Autumn is fast on its way, which means the music calendar is rapidly turning away from the outdoor venues and towards the indoors, venues large and small. Our list of September recommendations includes one outdoor show, two artists with back-to-back shows, and two artists native to our area celebrating homecomings.
Sept. 8 and 9: Cracker
David Lowery and Johnny Hickman, founding members of Lowery’s post-Camper Van Beethoven band, Cracker, are out on the road celebrating the 30th anniversary of the Kerosene Hat, the most popular of Cracker’s nine studio albums. The country/roots-rock classic includes stalwarts like Low, Get Off This, and Euro-Trash Girl. In addition to a Cracker show each day, Lowery and Hickman will perform solo sets in the intimate Gospel Lounge. The Bootstrap Boys, honky-tonkers from Michigan, open Friday night. Sarah Shook, a country singer-songwriter from North Carolina, opens on Saturday, September 8. Show times: 7 p.m. Sept. 8; 4 p.m. Sept. 9. Tickets are $25 each day.
Sept. 9: Janelle Monae
The Arvest Bank Theatre at the Midland
Any history of the greatest musicians or entertainers to hail from the Kansas City area will certainly include actor/singer/songwriter/producer and Kansas City, Kan., native Janelle Monae. Since the release of her debut recording, the Metropolis Suite EP in 2007, Monae has gathered slews of awards and accolades, and not just in music: eight Grammy nominations; 10 NAACP Image Award nominations (and one award); three Critics’ Choice Awards; and a Screen Actors Guild Award. There is nothing, it seems, at which Monae cannot excel.
She is bringing to her hometown “The Age of Pleasure Tour,” named for the album released in June. About that album, NPR’s Ann Powers said: “The expectation-busting musician’s new album is an invitation to a carefully appointed sensual oasis.” Musically, it’s an invigorating blend of Afrobeat, reggae, R&B, hip-hop, and soul. Lyrically, it gets candidly into adult themes. From Powers: “[The lyrics] celebrate same-sex encounters and polyamory by filling Pleasure‘s songs with quick turns, interludes, and echoes, creating a sinuous inflorescence evocative of many women’s responsive patterns and the polymorphous attention blur of a friendly orgy.” In other words: Not safe for work.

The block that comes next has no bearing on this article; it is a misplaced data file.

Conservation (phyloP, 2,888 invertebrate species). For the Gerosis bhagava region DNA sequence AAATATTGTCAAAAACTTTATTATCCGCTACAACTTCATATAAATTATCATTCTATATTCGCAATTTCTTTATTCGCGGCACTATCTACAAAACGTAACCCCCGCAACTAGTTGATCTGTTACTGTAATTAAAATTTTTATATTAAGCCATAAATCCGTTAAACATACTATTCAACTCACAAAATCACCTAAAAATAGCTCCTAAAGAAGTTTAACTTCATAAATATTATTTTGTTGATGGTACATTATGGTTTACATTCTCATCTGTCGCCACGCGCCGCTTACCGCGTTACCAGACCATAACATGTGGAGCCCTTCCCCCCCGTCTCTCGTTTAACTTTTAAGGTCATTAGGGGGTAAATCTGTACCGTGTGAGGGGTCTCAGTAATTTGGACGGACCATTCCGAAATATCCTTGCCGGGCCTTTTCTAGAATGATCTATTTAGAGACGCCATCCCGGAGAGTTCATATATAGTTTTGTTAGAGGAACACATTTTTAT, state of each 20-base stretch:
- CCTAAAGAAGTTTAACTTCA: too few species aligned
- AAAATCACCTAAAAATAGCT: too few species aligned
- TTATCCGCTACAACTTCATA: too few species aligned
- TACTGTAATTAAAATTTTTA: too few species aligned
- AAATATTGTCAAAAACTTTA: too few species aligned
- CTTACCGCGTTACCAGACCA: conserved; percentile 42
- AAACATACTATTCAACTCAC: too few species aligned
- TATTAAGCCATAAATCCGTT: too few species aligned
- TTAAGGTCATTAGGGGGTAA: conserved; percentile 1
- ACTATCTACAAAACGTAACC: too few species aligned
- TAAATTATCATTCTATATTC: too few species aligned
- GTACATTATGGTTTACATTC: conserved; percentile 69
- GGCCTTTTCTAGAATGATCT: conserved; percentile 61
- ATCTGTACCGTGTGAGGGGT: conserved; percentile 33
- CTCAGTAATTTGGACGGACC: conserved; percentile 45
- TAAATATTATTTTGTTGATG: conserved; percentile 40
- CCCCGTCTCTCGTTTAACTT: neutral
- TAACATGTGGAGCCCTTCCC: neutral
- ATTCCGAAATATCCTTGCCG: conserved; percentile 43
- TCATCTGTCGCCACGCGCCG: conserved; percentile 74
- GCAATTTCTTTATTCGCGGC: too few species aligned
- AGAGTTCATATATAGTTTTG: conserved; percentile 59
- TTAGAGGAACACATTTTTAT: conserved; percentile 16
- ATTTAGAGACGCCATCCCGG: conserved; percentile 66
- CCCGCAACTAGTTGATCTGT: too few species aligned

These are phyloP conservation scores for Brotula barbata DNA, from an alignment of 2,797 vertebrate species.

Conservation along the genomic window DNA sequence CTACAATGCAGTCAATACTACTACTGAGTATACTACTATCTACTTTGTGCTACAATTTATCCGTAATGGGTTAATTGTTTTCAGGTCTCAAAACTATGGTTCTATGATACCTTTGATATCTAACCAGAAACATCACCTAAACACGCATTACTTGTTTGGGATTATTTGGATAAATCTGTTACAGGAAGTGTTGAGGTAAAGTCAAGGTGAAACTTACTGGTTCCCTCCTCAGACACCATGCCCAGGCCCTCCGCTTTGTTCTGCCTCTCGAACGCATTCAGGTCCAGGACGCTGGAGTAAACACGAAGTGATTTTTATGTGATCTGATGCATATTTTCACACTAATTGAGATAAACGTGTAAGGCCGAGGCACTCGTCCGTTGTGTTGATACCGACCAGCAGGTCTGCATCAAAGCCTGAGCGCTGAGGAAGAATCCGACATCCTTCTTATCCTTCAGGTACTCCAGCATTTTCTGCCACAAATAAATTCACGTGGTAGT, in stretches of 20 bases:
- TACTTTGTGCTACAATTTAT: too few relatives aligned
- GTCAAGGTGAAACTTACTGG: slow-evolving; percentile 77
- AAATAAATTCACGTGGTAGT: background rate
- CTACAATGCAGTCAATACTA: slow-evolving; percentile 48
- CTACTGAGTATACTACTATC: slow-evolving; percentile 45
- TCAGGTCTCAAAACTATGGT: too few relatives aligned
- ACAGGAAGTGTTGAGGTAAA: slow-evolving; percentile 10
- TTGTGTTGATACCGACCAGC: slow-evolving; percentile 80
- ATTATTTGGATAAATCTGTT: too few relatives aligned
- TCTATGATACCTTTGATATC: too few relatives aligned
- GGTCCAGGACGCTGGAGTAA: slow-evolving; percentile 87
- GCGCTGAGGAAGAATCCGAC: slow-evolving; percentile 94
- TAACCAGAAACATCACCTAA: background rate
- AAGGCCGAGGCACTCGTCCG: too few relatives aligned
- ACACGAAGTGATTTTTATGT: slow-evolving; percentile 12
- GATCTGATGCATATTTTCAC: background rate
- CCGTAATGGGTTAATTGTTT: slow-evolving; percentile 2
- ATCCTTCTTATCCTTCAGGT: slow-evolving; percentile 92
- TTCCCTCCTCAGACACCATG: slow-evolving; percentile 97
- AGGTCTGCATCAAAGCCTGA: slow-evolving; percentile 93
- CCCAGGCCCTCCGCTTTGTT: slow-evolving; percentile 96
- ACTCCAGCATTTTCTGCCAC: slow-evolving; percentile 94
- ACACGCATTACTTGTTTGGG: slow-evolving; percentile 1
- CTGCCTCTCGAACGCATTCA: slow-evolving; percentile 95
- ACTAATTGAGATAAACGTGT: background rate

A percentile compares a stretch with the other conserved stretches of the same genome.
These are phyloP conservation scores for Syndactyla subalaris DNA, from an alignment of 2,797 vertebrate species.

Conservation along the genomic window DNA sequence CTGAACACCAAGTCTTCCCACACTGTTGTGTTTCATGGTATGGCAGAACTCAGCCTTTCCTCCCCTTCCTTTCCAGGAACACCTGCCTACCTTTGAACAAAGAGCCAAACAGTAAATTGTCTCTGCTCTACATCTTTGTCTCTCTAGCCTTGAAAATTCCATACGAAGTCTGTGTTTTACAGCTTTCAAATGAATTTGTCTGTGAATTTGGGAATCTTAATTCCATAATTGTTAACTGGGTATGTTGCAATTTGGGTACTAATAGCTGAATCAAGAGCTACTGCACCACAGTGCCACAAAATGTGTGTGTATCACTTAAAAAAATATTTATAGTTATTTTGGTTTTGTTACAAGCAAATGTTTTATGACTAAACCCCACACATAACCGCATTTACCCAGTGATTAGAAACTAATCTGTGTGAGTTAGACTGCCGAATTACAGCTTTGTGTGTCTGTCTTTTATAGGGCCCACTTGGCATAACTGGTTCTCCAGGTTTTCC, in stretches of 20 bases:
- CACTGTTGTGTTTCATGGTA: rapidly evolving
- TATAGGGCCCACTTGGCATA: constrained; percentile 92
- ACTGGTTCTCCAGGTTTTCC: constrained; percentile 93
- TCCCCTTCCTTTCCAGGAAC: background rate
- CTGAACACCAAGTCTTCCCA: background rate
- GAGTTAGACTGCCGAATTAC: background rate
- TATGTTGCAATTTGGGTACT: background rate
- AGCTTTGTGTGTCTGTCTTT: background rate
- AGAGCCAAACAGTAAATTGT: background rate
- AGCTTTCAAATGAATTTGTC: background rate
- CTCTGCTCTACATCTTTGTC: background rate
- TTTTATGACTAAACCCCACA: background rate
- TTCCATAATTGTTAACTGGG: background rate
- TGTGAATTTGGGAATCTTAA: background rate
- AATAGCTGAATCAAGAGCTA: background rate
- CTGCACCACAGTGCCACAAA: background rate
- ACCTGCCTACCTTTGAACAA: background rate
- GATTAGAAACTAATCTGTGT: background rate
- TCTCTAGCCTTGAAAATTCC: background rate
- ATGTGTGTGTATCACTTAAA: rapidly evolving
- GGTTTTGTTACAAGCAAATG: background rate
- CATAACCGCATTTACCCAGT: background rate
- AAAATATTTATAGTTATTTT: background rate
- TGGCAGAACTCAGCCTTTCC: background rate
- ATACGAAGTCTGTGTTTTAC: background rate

Her live shows are getting rave reviews. About her performance in London, a critic wrote: “Her talent is unparalleled. She performed with a spectacular range, with strength, power, and valor.” Show time is 8 p.m. Tickets start at $41.50.
Sept. 16: Trash Night: A Tribute to Early Alternative College Rock Radio
If names like R.E.M., Guided By Voices, Mission of Burma, Joy Division, Buffalo Tom, and the Smiths arouse wafts of nostalgia for a bygone era, this show’s for you. Between sets, you’ll be entertained appropriately by Boss Hooligan Soundsystem. Show time is 8 p.m. Admission is $13.03.
Sept. 16 and 17: Lukas Nelson and Promise of the Real
Son of Willie will be in town for two shows with his four-piece band to deliver his own blend of country and rock and roots-rock. They are touring on Sticks and Stones, released this year, in which Nelson ventures further into his father’s classic terrain but administers his own traits and twists. Showtime is 8 p.m. each night. Tickets are $25.
Sept. 20: Queens of the Stone Age
These have been dark, heavy times for Josh Homme, leader of QOTSA. His divorce from fellow rocker Brodie Dalle veered into a traumatic and scandalous custody battle (and restraining orders). He is recovering from cancer diagnosed in 2022 and suffering the grief of losing two close friends, Mark Lanegan and Taylor Hawkins. All that pain makes its way into the Queens’ latest album In Times New Roman …, a tome of heavy, angry anthems that address the trauma and drama of the previous four years. So come prepared to be pummeled when the band delivers its first show in Kansas City since 2017. Set lists have drawn songs from all eight QOTSA albums, but most heavily from New Times and …Like Clockwork. Jehnny Beth opens at 7 p.m., followed by the Viagra Boys. Tickets start at $35.